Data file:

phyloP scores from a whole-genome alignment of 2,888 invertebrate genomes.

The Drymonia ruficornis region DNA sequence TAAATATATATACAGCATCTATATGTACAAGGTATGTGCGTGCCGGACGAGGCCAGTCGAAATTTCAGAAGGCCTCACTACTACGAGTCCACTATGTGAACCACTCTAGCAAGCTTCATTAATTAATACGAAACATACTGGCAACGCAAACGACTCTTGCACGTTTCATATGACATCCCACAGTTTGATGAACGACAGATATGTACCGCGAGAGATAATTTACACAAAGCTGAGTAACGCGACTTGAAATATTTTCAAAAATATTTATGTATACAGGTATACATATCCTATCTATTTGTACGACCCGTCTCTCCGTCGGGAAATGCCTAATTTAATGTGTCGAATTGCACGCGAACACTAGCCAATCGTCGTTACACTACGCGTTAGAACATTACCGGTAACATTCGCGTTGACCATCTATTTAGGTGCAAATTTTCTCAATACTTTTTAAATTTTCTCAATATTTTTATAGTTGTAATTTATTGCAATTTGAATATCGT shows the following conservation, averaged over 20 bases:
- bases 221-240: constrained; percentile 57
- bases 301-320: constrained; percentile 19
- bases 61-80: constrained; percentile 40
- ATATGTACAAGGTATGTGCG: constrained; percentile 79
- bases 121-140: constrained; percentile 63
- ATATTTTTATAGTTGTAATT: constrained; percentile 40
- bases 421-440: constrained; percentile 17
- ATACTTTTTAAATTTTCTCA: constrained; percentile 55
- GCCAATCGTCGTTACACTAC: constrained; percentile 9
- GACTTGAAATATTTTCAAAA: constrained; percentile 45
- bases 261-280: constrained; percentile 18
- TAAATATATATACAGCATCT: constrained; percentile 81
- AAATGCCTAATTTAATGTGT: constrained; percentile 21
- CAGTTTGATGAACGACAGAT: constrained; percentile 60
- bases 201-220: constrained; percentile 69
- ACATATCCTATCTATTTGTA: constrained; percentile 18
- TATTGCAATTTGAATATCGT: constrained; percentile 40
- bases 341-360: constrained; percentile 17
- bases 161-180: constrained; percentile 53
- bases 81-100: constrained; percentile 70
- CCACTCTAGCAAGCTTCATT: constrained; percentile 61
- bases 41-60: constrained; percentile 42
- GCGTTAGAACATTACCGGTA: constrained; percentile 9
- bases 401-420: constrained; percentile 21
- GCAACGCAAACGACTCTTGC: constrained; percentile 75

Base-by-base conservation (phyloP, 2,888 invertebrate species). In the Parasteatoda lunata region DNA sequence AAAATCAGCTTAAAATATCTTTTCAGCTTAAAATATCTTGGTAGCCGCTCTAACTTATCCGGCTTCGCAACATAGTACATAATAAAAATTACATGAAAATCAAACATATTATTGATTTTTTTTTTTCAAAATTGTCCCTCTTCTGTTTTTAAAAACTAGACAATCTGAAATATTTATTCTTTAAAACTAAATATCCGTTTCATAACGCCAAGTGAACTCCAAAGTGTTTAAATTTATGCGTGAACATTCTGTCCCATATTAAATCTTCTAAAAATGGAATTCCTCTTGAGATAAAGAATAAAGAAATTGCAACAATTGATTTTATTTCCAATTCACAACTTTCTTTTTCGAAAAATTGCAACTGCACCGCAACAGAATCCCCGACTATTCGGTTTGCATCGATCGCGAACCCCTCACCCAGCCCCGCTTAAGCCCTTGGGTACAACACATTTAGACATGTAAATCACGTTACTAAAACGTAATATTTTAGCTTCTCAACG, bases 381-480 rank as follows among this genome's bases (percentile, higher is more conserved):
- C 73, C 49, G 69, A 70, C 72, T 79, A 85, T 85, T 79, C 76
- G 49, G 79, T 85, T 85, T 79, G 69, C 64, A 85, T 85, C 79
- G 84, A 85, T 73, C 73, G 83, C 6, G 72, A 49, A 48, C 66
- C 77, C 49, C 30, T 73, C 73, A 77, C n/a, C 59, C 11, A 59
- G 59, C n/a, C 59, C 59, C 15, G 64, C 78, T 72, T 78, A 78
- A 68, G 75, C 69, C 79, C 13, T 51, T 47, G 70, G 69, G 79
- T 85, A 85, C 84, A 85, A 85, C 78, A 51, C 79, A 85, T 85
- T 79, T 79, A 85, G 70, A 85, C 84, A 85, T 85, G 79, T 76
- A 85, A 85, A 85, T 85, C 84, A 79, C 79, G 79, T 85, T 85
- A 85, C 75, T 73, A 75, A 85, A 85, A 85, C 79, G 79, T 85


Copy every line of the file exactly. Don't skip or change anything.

phyloP scores from a whole-genome alignment of 2,888 invertebrate genomes.

The Drymonia ruficornis region DNA sequence TAAATATATATACAGCATCTATATGTACAAGGTATGTGCGTGCCGGACGAGGCCAGTCGAAATTTCAGAAGGCCTCACTACTACGAGTCCACTATGTGAACCACTCTAGCAAGCTTCATTAATTAATACGAAACATACTGGCAACGCAAACGACTCTTGCACGTTTCATATGACATCCCACAGTTTGATGAACGACAGATATGTACCGCGAGAGATAATTTACACAAAGCTGAGTAACGCGACTTGAAATATTTTCAAAAATATTTATGTATACAGGTATACATATCCTATCTATTTGTACGACCCGTCTCTCCGTCGGGAAATGCCTAATTTAATGTGTCGAATTGCACGCGAACACTAGCCAATCGTCGTTACACTACGCGTTAGAACATTACCGGTAACATTCGCGTTGACCATCTATTTAGGTGCAAATTTTCTCAATACTTTTTAAATTTTCTCAATATTTTTATAGTTGTAATTTATTGCAATTTGAATATCGT shows the following conservation, averaged over 20 bases:
- bases 221-240: constrained; percentile 57
- bases 301-320: constrained; percentile 19
- bases 61-80: constrained; percentile 40
- ATATGTACAAGGTATGTGCG: constrained; percentile 79
- bases 121-140: constrained; percentile 63
- ATATTTTTATAGTTGTAATT: constrained; percentile 40
- bases 421-440: constrained; percentile 17
- ATACTTTTTAAATTTTCTCA: constrained; percentile 55
- GCCAATCGTCGTTACACTAC: constrained; percentile 9
- GACTTGAAATATTTTCAAAA: constrained; percentile 45
- bases 261-280: constrained; percentile 18
- TAAATATATATACAGCATCT: constrained; percentile 81
- AAATGCCTAATTTAATGTGT: constrained; percentile 21
- CAGTTTGATGAACGACAGAT: constrained; percentile 60
- bases 201-220: constrained; percentile 69
- ACATATCCTATCTATTTGTA: constrained; percentile 18
- TATTGCAATTTGAATATCGT: constrained; percentile 40
- bases 341-360: constrained; percentile 17
- bases 161-180: constrained; percentile 53
- bases 81-100: constrained; percentile 70
- CCACTCTAGCAAGCTTCATT: constrained; percentile 61
- bases 41-60: constrained; percentile 42
- GCGTTAGAACATTACCGGTA: constrained; percentile 9
- bases 401-420: constrained; percentile 21
- GCAACGCAAACGACTCTTGC: constrained; percentile 75

Base-by-base conservation (phyloP, 2,888 invertebrate species). In the Parasteatoda lunata region DNA sequence AAAATCAGCTTAAAATATCTTTTCAGCTTAAAATATCTTGGTAGCCGCTCTAACTTATCCGGCTTCGCAACATAGTACATAATAAAAATTACATGAAAATCAAACATATTATTGATTTTTTTTTTTCAAAATTGTCCCTCTTCTGTTTTTAAAAACTAGACAATCTGAAATATTTATTCTTTAAAACTAAATATCCGTTTCATAACGCCAAGTGAACTCCAAAGTGTTTAAATTTATGCGTGAACATTCTGTCCCATATTAAATCTTCTAAAAATGGAATTCCTCTTGAGATAAAGAATAAAGAAATTGCAACAATTGATTTTATTTCCAATTCACAACTTTCTTTTTCGAAAAATTGCAACTGCACCGCAACAGAATCCCCGACTATTCGGTTTGCATCGATCGCGAACCCCTCACCCAGCCCCGCTTAAGCCCTTGGGTACAACACATTTAGACATGTAAATCACGTTACTAAAACGTAATATTTTAGCTTCTCAACG, bases 381-480 rank as follows among this genome's bases (percentile, higher is more conserved):
- C 73, C 49, G 69, A 70, C 72, T 79, A 85, T 85, T 79, C 76
- G 49, G 79, T 85, T 85, T 79, G 69, C 64, A 85, T 85, C 79
- G 84, A 85, T 73, C 73, G 83, C 6, G 72, A 49, A 48, C 66
- C 77, C 49, C 30, T 73, C 73, A 77, C n/a, C 59, C 11, A 59
- G 59, C n/a, C 59, C 59, C 15, G 64, C 78, T 72, T 78, A 78
- A 68, G 75, C 69, C 79, C 13, T 51, T 47, G 70, G 69, G 79
- T 85, A 85, C 84, A 85, A 85, C 78, A 51, C 79, A 85, T 85
- T 79, T 79, A 85, G 70, A 85, C 84, A 85, T 85, G 79, T 76
- A 85, A 85, A 85, T 85, C 84, A 79, C 79, G 79, T 85, T 85
- A 85, C 75, T 73, A 75, A 85, A 85, A 85, C 79, G 79, T 85